(loop [values [25 10 5 1] remaining amount result []]
    (if (empty? values)
      result
      (recur (rest values) (rem remaining (first values))
        (conj result (quot remaining (first values)))))))

Wait, we still haven’t gotten it. We need transients:

(defn change [amount]
  (loop [values [25 10 5 1] remaining amount result (transient [])]
    (if (empty? values)
      (persistent! result)
      (recur (rest values) (rem remaining (first values))
        (conj! result (quot remaining (first values)))))))

The ML-like languages implement tail recursion automatically. No need for all this.

Solution 4: A solution using reduce

Reduction is cool. Look how we flow the partial results through the array of denominations:

coin-reduce.png

Our code gets concise but I’m not sure if it’s any more readable:

function change(amount) {
  const c = (acc, value) => [acc[0].concat([Math.floor(acc[1]/value)]), acc[1]%value];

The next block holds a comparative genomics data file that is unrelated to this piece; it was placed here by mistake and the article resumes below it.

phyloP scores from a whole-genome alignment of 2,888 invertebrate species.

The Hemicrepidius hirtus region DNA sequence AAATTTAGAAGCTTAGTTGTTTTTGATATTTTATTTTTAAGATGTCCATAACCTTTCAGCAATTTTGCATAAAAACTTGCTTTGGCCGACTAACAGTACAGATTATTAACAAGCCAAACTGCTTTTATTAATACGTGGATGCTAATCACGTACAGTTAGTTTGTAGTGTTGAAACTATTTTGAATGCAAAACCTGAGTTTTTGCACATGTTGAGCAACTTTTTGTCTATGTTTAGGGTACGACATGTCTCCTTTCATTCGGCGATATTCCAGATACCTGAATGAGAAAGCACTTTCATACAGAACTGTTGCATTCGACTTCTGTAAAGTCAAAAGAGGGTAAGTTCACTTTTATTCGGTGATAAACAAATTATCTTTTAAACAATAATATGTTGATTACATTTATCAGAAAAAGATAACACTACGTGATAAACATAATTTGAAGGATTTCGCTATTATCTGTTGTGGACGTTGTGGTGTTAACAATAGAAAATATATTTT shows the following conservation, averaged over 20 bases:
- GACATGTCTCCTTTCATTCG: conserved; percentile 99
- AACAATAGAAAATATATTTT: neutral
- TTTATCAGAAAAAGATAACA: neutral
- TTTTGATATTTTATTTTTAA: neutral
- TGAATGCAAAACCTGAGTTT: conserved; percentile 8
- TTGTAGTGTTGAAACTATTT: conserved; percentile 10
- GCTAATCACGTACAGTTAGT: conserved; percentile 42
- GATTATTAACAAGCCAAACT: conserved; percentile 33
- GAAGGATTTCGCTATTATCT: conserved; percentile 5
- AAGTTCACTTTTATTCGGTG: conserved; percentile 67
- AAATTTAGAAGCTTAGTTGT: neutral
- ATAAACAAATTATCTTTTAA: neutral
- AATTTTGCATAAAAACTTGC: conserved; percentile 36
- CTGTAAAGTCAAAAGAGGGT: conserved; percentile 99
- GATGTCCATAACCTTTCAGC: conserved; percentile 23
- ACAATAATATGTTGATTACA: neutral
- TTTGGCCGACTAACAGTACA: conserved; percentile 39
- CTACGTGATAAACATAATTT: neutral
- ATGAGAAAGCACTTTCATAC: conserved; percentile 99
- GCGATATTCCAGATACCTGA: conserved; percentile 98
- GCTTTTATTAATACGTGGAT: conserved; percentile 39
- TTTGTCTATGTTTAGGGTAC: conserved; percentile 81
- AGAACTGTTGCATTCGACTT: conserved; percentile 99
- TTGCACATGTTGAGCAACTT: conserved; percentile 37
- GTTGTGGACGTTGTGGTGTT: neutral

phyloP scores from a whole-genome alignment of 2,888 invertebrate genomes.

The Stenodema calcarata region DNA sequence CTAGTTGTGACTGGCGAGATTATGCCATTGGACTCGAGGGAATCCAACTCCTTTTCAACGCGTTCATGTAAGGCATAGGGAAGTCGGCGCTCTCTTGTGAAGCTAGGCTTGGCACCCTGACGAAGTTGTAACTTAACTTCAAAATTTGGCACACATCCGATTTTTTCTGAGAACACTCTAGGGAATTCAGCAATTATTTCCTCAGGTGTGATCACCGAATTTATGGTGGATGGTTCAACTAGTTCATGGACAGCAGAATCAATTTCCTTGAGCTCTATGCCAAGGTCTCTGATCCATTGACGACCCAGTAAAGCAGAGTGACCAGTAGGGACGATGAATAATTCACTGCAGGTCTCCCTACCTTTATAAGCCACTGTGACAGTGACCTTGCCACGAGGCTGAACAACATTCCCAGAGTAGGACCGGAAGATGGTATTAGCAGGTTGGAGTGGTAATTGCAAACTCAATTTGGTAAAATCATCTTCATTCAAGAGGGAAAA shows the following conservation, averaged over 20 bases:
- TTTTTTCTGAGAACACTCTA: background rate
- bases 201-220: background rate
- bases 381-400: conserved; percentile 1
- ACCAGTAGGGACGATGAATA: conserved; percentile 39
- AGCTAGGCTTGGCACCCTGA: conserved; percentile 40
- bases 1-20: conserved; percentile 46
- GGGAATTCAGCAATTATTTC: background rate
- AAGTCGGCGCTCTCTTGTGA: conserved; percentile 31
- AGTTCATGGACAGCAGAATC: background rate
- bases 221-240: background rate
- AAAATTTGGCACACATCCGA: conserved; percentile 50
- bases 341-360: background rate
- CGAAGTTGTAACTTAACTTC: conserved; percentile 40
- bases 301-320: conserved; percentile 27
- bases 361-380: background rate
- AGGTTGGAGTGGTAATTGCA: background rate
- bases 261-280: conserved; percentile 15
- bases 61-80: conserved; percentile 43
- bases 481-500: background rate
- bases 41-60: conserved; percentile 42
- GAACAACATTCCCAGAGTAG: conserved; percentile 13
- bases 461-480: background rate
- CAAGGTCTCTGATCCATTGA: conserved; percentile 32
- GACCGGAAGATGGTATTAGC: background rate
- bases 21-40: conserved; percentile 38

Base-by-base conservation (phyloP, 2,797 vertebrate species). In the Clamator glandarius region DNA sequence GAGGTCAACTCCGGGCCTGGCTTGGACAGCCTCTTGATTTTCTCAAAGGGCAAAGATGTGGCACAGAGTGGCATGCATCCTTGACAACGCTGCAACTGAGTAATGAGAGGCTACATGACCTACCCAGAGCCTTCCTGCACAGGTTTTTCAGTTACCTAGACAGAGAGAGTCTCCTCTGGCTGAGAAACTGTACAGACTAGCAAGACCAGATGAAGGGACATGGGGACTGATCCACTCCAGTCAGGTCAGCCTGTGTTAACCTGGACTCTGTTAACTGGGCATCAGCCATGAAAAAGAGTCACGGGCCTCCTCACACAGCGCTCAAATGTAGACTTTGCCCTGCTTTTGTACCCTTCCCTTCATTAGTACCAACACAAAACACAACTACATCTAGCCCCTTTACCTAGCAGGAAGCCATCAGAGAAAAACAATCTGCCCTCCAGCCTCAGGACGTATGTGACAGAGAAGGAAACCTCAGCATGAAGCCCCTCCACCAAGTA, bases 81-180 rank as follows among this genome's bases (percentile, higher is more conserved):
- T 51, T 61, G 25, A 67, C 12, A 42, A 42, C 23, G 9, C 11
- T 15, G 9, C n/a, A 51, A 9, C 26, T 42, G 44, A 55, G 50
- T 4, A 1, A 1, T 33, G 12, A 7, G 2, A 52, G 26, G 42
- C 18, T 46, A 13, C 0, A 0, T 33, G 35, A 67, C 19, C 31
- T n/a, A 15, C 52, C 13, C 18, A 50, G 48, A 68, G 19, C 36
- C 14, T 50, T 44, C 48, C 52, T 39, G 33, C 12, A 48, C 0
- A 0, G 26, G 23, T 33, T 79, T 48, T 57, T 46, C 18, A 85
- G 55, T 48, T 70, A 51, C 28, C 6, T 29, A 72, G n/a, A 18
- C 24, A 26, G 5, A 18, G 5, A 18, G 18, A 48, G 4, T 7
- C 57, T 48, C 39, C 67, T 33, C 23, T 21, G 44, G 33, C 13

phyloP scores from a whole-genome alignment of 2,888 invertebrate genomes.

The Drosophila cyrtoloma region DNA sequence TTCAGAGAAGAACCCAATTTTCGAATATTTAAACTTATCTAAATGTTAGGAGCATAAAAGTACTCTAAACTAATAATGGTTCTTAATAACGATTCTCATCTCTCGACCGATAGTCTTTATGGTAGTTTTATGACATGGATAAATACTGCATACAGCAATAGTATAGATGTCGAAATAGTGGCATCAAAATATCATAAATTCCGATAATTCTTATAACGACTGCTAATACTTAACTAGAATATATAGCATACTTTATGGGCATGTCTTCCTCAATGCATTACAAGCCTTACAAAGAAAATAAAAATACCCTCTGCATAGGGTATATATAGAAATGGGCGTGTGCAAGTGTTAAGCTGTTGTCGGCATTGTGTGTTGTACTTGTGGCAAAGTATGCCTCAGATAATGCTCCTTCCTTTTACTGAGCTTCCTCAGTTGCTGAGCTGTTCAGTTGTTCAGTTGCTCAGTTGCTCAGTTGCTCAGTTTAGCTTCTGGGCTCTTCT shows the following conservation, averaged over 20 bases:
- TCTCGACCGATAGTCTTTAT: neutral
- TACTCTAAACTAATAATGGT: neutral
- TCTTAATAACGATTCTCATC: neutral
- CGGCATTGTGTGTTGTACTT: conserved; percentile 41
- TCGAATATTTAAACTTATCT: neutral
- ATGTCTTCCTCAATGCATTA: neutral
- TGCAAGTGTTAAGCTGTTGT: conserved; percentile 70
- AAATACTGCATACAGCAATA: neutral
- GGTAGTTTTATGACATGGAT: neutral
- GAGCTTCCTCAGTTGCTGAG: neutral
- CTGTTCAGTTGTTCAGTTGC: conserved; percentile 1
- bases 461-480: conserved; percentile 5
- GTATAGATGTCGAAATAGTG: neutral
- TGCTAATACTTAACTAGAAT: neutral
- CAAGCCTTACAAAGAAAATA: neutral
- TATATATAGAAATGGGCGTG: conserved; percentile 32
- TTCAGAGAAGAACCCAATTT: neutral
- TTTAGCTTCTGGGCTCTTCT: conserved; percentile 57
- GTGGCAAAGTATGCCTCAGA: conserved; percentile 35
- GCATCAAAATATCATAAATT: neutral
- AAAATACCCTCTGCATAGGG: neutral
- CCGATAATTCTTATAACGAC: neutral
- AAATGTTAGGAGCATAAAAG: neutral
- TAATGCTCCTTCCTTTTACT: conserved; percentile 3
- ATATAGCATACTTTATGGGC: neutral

return [25, 10, 5, 1].reduce(c, [[], amount])[0];
}

How about the Clojure version?

(defn change [amount]
  (reduce (fn [accumulation value]
    (let [left (peek accumulation)]
      (conj (pop accumulation) (quot left value) (rem left value))))
    [amount]
    [25 10 5]))

Higher Order Functions

A higher order function is a function that can be passed functions as arguments or that returns a function. The simplest examples are probably:

function twice(f, x) {
    return f(f(x))
}

function apply(f, x) {
    return f(x)
}

function compose(g, f) {
    return x => g(f(x));
}

It is very common to see higher-order functions that operate on collections. This often makes your code much simpler since you don't need loops and conditionals! Examples:

It is also common to see a sort function that is higher-order; you pass in the comparator function.

Closures

TODO

An interesting kind of JavaScript Memory Leak

Effects in Pure Functional Languages

TODO - basic issues about state

TODO - side effects

Read about monads at Wikipedia.

Theoretical Foundations

The idea of functional programming is rooted in (1) the ideal of the mathematical function, and (2) the theory of combinators so let's take a quick review of these things.

Functions

Informally, a function is a mapping from an argument to a result. It always produces the same result for the same argument. More formally, in set theory, a function from a set A to a set B is a subset of A × B such that each element of A appears exactly once as the first component of a tuple in the set.

See Wikipedia for more.

The Lambda Calculus

See Wikipedia's article for a nice introduction.

Combinators and Combinatory Logic

See Wikipedia.